Last week-end we went for a two-days stay abroad with some friends. We left on Friday evening and came back yesterday morning. It was really nice! Here is a little puzzle for you (that will also explain why I’m talking about this trip here): judging from the picture below, which shows some of the items I brought back, can you guess were we went?
So the answer is: we went to London! Our friends lived there for some years, they shared their favourite places with us. It was my first time going to England. Of course we had to go admire the beautiful Liberty shop. I’ll share a few pictures once they’re sorted. But it wasn’t there that I bought my fabrics. Liberty is less expensive than French shops, but Shaukat is even less expensive. Something I found quite funny: the place was filled with french women! There were at least 6 of us, and I’m not sure I actually saw an english speaking person while I was there. Are French people especially found of Liberty? Do all french sewers go to Shaukat when they’re in London?
I was surprised by the look of the shop, I was waiting for something fancier. Most of the fabrics are in the basement, so the ground floor seems a little empty. It was very hard to choose which fabrics to bring home. There were so many beautiful prints! I decided to stick to cold weather fabrics to reduce the choices available (cold weather => no Tana Lawn => less choice). Here is a more detailed shot of what I finally got:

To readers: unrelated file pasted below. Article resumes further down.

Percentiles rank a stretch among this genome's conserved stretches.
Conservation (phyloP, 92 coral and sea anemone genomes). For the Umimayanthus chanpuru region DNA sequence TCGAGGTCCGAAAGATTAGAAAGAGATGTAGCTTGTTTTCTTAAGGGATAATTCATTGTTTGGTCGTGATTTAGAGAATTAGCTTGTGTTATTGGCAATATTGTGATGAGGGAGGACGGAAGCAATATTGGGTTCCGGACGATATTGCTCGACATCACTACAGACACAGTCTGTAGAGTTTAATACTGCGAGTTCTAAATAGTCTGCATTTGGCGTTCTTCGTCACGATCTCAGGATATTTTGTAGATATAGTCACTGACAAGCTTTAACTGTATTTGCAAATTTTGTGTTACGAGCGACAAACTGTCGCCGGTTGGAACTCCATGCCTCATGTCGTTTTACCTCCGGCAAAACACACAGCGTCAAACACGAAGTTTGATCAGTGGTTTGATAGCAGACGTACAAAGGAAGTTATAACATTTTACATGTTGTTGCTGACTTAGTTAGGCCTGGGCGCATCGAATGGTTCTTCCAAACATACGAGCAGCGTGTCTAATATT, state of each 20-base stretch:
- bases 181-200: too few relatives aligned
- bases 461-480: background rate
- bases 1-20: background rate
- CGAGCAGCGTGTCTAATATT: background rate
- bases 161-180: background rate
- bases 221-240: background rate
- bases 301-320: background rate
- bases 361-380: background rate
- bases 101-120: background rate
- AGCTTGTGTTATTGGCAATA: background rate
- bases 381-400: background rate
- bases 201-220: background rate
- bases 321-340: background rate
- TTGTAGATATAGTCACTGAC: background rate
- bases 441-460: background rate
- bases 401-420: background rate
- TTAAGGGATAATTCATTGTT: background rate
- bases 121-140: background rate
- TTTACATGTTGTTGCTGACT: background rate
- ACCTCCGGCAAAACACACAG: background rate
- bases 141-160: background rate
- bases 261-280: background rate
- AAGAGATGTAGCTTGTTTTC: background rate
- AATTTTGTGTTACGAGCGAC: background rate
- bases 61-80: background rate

Two corduroy fabrics (I love corduroy, and it’s not easy to find some around here, especially this cute), a cotton-wool blend and cotton twill. Now I have work to do! I hope to quickly transform all this into nice garments, so that I can enjoy pretty winter outfits. A wool skirt would be nice considering the crazy cold temperature they predict. For now I’ll just go to bed, since I caught a cold with all this walking outside with the cold temperatures we have right now. I wanted to add more pictures to this post, but it will have to wait as I’m not feeling well at all. Sorry!
I got my sewing machine back yesterday! And of course I didn’t need it for the project I worked on today… Here are the covers of two new french books I saw in the bookstore on Friday.
This is a book by Teresa Gilewska, author of the series about pattern making of which I showed the first two volumes last week. I found it funny that she has another book out just when I buy her first ones. Sadly all books were packed so I couldn’t check the inside, but it’s about making wedding dresses, and I guess you have all the steps from making the pattern to sewing the actual garment.
This second book is the French translation of a japanese book: フランス色の布で作るバッグと小物. It is inspired by french fabrics and is about bags, accessories (I think I remember seeing a hat) and small objects for the home. I’m not looking for that kind of projects, but I think that in this style it’s probably an interesting book. It’s separated in different sections, each related to a type of fabric: toile de Jouy, fabrics from Lyon city, florals from Paris (and I’m probably forgetting some). There seems to be some description of each fabric style, which I find nice. There are also two pages at the end of the book talking about two fabrics museums in France. I only remember the Toile de Jouy museum in Jouy en Josas, which I’d like to go visit.